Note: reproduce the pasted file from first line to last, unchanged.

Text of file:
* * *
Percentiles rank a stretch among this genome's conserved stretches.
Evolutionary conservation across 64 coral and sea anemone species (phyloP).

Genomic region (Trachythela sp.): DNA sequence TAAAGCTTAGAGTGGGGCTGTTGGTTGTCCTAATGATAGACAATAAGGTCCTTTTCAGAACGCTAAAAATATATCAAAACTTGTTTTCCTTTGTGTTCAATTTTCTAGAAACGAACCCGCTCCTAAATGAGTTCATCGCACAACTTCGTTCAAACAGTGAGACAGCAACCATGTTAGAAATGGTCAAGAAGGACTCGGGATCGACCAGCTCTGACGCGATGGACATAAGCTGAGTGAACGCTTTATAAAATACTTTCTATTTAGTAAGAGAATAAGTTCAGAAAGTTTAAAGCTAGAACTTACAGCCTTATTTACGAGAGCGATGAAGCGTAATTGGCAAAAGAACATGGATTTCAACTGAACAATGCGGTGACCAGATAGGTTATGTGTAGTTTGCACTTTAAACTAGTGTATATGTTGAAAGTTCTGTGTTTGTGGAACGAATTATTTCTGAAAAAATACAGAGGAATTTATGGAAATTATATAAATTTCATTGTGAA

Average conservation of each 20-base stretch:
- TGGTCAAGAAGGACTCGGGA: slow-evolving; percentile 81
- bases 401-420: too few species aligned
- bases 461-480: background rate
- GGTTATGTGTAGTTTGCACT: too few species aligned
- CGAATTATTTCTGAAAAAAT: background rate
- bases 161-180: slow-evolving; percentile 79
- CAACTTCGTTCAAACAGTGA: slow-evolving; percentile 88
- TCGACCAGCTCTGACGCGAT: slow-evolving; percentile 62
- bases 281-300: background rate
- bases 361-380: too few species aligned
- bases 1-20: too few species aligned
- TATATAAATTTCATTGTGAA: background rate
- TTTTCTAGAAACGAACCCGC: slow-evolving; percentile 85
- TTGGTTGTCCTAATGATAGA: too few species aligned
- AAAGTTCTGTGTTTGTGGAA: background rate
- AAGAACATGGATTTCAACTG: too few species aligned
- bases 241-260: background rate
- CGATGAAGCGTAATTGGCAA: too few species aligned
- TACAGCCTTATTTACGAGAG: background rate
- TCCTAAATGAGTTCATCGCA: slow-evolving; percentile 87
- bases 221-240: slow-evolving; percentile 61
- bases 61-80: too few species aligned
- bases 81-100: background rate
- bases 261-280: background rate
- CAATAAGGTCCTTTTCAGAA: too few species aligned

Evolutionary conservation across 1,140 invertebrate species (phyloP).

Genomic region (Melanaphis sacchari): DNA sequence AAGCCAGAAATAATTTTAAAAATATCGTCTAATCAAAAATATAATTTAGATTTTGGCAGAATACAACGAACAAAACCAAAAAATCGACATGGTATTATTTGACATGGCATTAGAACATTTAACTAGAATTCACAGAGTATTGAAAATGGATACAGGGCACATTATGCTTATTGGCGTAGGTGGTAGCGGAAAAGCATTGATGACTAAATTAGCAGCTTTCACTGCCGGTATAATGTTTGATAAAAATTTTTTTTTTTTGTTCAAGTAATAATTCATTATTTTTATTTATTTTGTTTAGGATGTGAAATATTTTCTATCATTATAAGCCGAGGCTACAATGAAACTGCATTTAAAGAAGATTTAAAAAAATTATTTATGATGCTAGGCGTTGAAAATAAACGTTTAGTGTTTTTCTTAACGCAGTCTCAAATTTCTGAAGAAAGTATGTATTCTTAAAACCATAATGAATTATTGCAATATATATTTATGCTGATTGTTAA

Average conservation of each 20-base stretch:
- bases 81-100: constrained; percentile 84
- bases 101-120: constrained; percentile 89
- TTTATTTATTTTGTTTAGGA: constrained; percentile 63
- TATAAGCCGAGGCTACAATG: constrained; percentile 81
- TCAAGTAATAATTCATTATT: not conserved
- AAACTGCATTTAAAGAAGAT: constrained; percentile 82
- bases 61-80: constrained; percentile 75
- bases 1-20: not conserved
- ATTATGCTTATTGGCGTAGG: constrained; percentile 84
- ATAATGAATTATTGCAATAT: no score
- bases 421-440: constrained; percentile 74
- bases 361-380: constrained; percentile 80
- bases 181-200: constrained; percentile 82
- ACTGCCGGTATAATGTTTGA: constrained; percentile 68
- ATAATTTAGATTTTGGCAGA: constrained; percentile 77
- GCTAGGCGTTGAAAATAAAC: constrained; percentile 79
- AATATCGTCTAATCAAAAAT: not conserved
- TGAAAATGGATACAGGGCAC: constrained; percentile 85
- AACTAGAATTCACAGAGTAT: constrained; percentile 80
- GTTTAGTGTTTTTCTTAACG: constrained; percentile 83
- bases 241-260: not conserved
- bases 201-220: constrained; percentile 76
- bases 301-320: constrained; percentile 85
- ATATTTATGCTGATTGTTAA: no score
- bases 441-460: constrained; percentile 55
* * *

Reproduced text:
Percentiles rank a stretch among this genome's conserved stretches.
Evolutionary conservation across 64 coral and sea anemone species (phyloP).

Genomic region (Trachythela sp.): DNA sequence TAAAGCTTAGAGTGGGGCTGTTGGTTGTCCTAATGATAGACAATAAGGTCCTTTTCAGAACGCTAAAAATATATCAAAACTTGTTTTCCTTTGTGTTCAATTTTCTAGAAACGAACCCGCTCCTAAATGAGTTCATCGCACAACTTCGTTCAAACAGTGAGACAGCAACCATGTTAGAAATGGTCAAGAAGGACTCGGGATCGACCAGCTCTGACGCGATGGACATAAGCTGAGTGAACGCTTTATAAAATACTTTCTATTTAGTAAGAGAATAAGTTCAGAAAGTTTAAAGCTAGAACTTACAGCCTTATTTACGAGAGCGATGAAGCGTAATTGGCAAAAGAACATGGATTTCAACTGAACAATGCGGTGACCAGATAGGTTATGTGTAGTTTGCACTTTAAACTAGTGTATATGTTGAAAGTTCTGTGTTTGTGGAACGAATTATTTCTGAAAAAATACAGAGGAATTTATGGAAATTATATAAATTTCATTGTGAA

Average conservation of each 20-base stretch:
- TGGTCAAGAAGGACTCGGGA: slow-evolving; percentile 81
- bases 401-420: too few species aligned
- bases 461-480: background rate
- GGTTATGTGTAGTTTGCACT: too few species aligned
- CGAATTATTTCTGAAAAAAT: background rate
- bases 161-180: slow-evolving; percentile 79
- CAACTTCGTTCAAACAGTGA: slow-evolving; percentile 88
- TCGACCAGCTCTGACGCGAT: slow-evolving; percentile 62
- bases 281-300: background rate
- bases 361-380: too few species aligned
- bases 1-20: too few species aligned
- TATATAAATTTCATTGTGAA: background rate
- TTTTCTAGAAACGAACCCGC: slow-evolving; percentile 85
- TTGGTTGTCCTAATGATAGA: too few species aligned
- AAAGTTCTGTGTTTGTGGAA: background rate
- AAGAACATGGATTTCAACTG: too few species aligned
- bases 241-260: background rate
- CGATGAAGCGTAATTGGCAA: too few species aligned
- TACAGCCTTATTTACGAGAG: background rate
- TCCTAAATGAGTTCATCGCA: slow-evolving; percentile 87
- bases 221-240: slow-evolving; percentile 61
- bases 61-80: too few species aligned
- bases 81-100: background rate
- bases 261-280: background rate
- CAATAAGGTCCTTTTCAGAA: too few species aligned

Evolutionary conservation across 1,140 invertebrate species (phyloP).

Genomic region (Melanaphis sacchari): DNA sequence AAGCCAGAAATAATTTTAAAAATATCGTCTAATCAAAAATATAATTTAGATTTTGGCAGAATACAACGAACAAAACCAAAAAATCGACATGGTATTATTTGACATGGCATTAGAACATTTAACTAGAATTCACAGAGTATTGAAAATGGATACAGGGCACATTATGCTTATTGGCGTAGGTGGTAGCGGAAAAGCATTGATGACTAAATTAGCAGCTTTCACTGCCGGTATAATGTTTGATAAAAATTTTTTTTTTTTGTTCAAGTAATAATTCATTATTTTTATTTATTTTGTTTAGGATGTGAAATATTTTCTATCATTATAAGCCGAGGCTACAATGAAACTGCATTTAAAGAAGATTTAAAAAAATTATTTATGATGCTAGGCGTTGAAAATAAACGTTTAGTGTTTTTCTTAACGCAGTCTCAAATTTCTGAAGAAAGTATGTATTCTTAAAACCATAATGAATTATTGCAATATATATTTATGCTGATTGTTAA

Average conservation of each 20-base stretch:
- bases 81-100: constrained; percentile 84
- bases 101-120: constrained; percentile 89
- TTTATTTATTTTGTTTAGGA: constrained; percentile 63
- TATAAGCCGAGGCTACAATG: constrained; percentile 81
- TCAAGTAATAATTCATTATT: not conserved
- AAACTGCATTTAAAGAAGAT: constrained; percentile 82
- bases 61-80: constrained; percentile 75
- bases 1-20: not conserved
- ATTATGCTTATTGGCGTAGG: constrained; percentile 84
- ATAATGAATTATTGCAATAT: no score
- bases 421-440: constrained; percentile 74
- bases 361-380: constrained; percentile 80
- bases 181-200: constrained; percentile 82
- ACTGCCGGTATAATGTTTGA: constrained; percentile 68
- ATAATTTAGATTTTGGCAGA: constrained; percentile 77
- GCTAGGCGTTGAAAATAAAC: constrained; percentile 79
- AATATCGTCTAATCAAAAAT: not conserved
- TGAAAATGGATACAGGGCAC: constrained; percentile 85
- AACTAGAATTCACAGAGTAT: constrained; percentile 80
- GTTTAGTGTTTTTCTTAACG: constrained; percentile 83
- bases 241-260: not conserved
- bases 201-220: constrained; percentile 76
- bases 301-320: constrained; percentile 85
- ATATTTATGCTGATTGTTAA: no score
- bases 441-460: constrained; percentile 55